Operating Cycle of a pilot operated safety valve
LESER Pilot Operated Safety Valve (POSV) is controlled by process medium. To achieve this, the system pressure is applied to the pilot valve (= control component for the main valve) via the pressure pickup. The pilot valve then uses the dome above the main valve piston to control the opening and closing of the main valve.
There are two types of pilot-operated safety valves, showing their difference in the opening characteristics. While one of them opens and closes abruptly (LESER Series 810 – Pop Action), the other one is characterized by proportional opening (LESER Series 820 – Modulate Action).
During operation, the POSV goes through these basic operating states:
1. Below set pressure: normal operation
During normal operation, the system pressure is picked up at the main valve inlet and routed to the dome (see illustration).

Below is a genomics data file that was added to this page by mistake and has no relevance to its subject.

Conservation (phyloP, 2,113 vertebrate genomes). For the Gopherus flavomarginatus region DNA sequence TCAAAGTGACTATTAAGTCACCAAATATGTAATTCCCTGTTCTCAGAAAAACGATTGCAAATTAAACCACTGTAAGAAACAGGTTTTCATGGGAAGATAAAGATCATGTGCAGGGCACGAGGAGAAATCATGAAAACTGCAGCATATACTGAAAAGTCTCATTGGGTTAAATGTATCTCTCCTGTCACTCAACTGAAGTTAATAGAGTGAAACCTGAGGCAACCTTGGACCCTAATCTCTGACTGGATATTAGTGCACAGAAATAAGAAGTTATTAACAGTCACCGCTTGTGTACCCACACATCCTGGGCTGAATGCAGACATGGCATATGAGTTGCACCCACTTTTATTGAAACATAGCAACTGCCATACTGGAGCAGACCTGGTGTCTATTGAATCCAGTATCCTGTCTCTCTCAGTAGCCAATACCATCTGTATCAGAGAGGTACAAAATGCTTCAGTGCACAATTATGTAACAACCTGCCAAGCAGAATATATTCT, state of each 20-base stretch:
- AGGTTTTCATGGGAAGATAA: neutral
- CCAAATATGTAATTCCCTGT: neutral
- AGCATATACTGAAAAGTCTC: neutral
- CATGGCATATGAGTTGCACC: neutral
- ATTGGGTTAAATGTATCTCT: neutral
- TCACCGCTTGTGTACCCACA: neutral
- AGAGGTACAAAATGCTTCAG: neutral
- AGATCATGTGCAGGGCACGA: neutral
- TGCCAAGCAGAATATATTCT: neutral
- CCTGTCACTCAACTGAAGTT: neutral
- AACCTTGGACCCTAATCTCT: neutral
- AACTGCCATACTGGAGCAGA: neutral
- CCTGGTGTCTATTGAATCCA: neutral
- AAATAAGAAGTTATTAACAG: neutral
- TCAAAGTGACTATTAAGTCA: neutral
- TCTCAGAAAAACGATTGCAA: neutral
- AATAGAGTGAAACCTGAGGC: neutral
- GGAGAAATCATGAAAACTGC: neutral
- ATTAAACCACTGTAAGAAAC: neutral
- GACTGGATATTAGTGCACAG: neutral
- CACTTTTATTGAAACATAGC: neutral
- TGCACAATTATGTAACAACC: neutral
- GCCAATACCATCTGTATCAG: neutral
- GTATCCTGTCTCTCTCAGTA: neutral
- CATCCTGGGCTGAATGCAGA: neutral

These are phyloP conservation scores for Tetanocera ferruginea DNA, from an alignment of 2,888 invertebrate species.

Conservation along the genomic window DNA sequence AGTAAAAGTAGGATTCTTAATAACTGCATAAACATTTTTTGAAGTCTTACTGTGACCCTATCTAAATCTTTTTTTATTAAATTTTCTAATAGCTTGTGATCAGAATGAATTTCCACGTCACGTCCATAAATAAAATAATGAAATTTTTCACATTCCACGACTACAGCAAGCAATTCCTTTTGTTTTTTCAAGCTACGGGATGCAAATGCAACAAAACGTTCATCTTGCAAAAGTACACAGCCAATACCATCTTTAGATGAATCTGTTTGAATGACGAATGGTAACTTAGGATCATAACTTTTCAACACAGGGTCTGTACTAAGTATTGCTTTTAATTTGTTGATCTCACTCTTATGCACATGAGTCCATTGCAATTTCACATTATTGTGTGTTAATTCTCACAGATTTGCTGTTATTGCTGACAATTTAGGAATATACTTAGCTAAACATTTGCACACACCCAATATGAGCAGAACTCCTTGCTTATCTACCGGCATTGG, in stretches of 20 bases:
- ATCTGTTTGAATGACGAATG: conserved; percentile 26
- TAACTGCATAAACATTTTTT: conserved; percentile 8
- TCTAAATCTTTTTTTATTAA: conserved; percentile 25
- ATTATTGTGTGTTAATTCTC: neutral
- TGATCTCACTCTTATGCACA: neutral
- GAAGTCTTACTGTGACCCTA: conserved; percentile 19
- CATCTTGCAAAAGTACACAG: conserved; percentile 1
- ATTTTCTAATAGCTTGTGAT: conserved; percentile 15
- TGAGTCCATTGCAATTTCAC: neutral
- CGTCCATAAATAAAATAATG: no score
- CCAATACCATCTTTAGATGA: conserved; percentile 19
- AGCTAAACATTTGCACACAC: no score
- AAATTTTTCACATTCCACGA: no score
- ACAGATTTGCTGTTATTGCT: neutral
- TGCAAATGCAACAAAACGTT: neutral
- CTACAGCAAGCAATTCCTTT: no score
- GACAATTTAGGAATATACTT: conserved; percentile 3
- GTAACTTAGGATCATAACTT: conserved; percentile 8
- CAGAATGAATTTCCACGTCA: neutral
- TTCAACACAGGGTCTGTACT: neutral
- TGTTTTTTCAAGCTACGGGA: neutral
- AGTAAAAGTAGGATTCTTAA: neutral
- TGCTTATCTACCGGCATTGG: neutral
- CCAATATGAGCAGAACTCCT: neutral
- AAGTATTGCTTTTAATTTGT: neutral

Since the dome area is larger than the area of the main valve seat, the closing force is greater than the opening force. This keeps the main valve tightly closed.
2. At set pressure: actuating state
At set pressure, the pilot valve actuates. The medium is no longer routed to the dome (see illustration). This prevents a further rise in dome pressure.
Also, the dome is vented. As a result, the closing force ceases as a precondition for the system overpressure to push the main valve open.
3. Main valve opening
The main valve opens. Depending on the design of the pilot valve, this opening is either rapid and complete (Pop Action) or gradual and partial following system pressure (Modulate Action).
4. At closing pressure: refilling the dome
If system pressure drops to closing pressure, the pilot valve actuates and again routes the medium to the dome.
The pressure in the dome builds up and the main valve recloses either rapid and complete (Pop Action) or gradual and partial following system pressure (Modulate Action).